Austerity and consent

This is taken from my journal.

Local time is about half past 3 in the morning. It is dark outside and will remain this way for another three hours or so. There is no power supply now. The solar panels work with sunlight, while the batteries do not last for too long. I spent the past 40 minutes observing the sky and the mountainscapes, thinking about the vastness in the little things.

My life here is a tiny spec on a grand canvas. It takes a lot of effort to even notice it. There is nothing special about me. There are billions of humans on this planet right now. We all need food and shelter, and every one of us dreams of a better place, from peasants to royalty. Some define “better” as more comfortable, others as care-free, others as sinless, others as enlightened… Who knows, really?

The lack of electricity in these early morning hours is such a trivial issue. I cannot turn on the computer. So what? Nothing bad will come out of it. Instead of checking on my email correspondence before going back to bed, I had the opportunity to look at the stars and be amazed yet again at how awesome all this is. A perfect system of systems that we often take for granted and fail to appreciate. Who am I to question the cosmos when I can barely write a journal entry that makes sense?

I do what I must; what my condition renders necessary. The austere life—life at-large—is fulfilling, provided you accept it. Else, you will be daydreaming of other worlds and new beginnings.

When I was a pre-school child, my parents let me to spend a few days with an uncle of mine. He was the disciplinarian type. His house was full of chocolates and other delicacies. I had never tasted any of those and wanted to have some. “No, we only eat one piece of chocolate on Saturdays” was the response I got. My uncle probably thought such a rule would teach its subjects to be moderate in their consumption patterns, a salient point I agree with. Yet the method of instruction was flawed when applied to me, as it did not explain the underlying “why” of its entry into force. I did not like the austerity I had to endure and felt unjustly treated in the absence of a reasonable explanation. To this day I only agree with directives whose reason is well justified. The arbitrariness of authority unsettles me.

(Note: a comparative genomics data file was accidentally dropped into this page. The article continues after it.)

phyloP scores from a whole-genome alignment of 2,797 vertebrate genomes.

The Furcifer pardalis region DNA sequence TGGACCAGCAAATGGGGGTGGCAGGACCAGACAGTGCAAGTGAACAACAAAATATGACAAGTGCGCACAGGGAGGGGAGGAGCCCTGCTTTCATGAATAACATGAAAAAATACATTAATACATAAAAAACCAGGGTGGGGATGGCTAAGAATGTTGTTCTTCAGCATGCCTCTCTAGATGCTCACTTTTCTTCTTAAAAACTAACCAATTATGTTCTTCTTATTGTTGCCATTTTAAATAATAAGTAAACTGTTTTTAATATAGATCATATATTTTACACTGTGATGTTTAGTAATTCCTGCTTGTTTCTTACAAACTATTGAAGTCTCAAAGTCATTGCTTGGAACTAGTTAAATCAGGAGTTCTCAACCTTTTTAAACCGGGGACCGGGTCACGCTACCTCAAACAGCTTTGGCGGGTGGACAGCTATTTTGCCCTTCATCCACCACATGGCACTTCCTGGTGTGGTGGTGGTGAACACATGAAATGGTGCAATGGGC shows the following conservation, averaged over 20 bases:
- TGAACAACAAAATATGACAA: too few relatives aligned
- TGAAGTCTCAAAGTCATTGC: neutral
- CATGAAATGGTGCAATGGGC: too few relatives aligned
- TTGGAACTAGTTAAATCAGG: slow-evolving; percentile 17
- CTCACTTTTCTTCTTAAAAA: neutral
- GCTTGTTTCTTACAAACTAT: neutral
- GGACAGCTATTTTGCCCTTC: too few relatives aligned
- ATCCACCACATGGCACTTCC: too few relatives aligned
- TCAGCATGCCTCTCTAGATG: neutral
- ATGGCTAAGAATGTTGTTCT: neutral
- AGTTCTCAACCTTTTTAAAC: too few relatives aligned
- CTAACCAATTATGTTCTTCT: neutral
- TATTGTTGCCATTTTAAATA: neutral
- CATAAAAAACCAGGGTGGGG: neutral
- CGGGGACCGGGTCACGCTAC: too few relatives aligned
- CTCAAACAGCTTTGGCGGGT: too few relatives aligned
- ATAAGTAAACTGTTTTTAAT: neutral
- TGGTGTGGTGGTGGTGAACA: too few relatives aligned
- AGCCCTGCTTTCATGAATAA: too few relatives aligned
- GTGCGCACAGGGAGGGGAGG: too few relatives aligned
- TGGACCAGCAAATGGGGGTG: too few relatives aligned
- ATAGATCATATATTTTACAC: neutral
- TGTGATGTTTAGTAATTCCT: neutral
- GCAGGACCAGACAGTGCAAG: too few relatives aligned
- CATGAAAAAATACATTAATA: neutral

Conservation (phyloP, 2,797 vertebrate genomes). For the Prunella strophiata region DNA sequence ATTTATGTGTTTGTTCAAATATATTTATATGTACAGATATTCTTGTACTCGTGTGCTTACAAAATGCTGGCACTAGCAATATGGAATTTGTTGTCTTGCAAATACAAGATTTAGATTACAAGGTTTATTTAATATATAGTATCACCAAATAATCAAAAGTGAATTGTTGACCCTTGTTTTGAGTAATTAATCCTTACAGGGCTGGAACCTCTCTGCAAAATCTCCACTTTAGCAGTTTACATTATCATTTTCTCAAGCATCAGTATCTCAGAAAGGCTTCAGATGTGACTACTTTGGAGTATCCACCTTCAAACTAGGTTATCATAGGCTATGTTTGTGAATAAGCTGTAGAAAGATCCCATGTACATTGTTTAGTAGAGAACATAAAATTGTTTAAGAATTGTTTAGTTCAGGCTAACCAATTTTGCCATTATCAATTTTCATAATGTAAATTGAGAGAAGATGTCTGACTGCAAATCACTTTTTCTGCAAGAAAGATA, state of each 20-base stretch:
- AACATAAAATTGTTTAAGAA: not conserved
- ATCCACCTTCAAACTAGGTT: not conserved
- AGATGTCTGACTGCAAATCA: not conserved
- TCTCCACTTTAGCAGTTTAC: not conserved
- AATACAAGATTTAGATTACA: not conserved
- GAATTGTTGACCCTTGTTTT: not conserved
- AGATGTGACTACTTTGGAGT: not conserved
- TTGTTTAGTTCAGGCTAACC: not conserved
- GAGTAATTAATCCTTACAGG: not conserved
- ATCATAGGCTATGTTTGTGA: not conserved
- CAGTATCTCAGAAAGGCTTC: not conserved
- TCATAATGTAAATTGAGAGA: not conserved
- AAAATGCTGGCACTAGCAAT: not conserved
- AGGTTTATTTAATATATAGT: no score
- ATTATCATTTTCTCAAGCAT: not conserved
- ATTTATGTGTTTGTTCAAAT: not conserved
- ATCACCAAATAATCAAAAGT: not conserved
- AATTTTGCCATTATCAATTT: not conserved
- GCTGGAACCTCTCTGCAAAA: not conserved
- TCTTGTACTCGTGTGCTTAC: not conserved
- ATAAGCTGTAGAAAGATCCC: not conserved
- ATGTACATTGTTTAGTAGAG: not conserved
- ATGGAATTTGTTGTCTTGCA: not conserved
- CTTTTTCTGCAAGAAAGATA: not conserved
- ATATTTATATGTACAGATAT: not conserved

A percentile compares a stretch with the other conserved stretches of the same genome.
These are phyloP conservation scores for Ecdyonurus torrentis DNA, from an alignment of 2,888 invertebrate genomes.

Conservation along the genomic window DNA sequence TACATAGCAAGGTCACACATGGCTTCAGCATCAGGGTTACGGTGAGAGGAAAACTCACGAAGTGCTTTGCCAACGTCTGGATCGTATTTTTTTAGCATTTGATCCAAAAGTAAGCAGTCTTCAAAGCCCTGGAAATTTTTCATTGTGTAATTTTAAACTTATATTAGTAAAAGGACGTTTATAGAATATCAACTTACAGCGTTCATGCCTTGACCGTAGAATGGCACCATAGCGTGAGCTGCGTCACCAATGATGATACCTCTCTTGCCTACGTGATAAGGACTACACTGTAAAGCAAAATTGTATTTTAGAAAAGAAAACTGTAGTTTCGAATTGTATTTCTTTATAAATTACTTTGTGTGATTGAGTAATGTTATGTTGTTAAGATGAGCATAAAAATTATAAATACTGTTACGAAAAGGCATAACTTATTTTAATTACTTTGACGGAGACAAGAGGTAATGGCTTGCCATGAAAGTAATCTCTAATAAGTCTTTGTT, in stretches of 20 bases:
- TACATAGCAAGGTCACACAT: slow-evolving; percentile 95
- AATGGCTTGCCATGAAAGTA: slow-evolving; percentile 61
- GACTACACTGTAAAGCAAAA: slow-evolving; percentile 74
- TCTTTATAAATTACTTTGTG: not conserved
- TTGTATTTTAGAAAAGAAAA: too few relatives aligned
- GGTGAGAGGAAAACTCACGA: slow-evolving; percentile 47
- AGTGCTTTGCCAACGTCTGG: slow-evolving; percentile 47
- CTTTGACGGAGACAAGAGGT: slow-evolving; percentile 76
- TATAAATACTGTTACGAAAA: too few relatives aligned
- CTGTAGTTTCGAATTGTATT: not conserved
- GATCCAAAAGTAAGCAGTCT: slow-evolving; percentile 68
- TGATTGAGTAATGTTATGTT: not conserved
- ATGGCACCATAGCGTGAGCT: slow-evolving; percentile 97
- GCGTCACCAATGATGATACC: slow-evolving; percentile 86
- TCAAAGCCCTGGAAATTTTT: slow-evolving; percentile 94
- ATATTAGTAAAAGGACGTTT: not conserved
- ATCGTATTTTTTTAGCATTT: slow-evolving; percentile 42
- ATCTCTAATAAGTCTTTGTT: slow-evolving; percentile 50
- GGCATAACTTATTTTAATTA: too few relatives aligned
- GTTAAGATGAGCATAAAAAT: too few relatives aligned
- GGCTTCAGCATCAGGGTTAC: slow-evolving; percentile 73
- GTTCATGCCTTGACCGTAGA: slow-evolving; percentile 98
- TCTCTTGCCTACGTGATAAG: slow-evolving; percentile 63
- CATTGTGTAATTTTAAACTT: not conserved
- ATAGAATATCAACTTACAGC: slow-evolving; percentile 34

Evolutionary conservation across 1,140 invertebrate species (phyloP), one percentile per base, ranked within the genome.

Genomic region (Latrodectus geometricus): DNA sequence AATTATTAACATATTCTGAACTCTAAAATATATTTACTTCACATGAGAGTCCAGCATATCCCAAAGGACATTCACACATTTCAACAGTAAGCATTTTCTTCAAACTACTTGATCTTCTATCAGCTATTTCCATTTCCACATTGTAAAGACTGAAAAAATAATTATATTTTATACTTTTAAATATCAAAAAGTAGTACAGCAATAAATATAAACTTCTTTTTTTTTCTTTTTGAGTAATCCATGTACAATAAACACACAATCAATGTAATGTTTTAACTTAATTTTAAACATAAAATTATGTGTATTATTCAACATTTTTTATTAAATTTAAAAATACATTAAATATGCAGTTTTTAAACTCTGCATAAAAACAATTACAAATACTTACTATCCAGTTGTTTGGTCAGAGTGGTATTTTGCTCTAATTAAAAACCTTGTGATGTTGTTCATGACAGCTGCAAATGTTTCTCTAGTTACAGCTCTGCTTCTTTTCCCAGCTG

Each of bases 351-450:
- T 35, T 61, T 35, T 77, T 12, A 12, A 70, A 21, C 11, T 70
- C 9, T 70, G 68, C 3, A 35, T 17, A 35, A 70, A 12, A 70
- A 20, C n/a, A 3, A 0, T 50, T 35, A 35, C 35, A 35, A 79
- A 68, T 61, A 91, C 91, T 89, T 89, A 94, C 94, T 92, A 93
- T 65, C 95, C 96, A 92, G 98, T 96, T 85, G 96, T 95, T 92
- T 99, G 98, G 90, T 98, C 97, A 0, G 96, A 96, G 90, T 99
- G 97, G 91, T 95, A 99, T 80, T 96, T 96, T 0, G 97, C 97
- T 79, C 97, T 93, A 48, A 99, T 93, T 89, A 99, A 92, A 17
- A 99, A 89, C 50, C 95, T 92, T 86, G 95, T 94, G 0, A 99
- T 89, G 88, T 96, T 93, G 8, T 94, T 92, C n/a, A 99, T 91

I have not eaten chocolate in many years. It must be a decade already, or maybe more. My diet is strict and my devotion unflinching. I know that sweets are harmful, as is virtually every type of food in packaged form, due to what goes into it to make it marketable/profitable. I have never felt the urge to violate my rule because it is not arbitrary to me. I have embedded in my conscience the understanding of its telos and recognise the function it performs in my day-to-day affairs. The rule is not external to me. It is not exogenous: it is not being imposed on my person. It stems from within and is discernible in my everyday conduct. This is discipline: to follow one’s rules by making them indistinguishable from one’s behavioural patterns.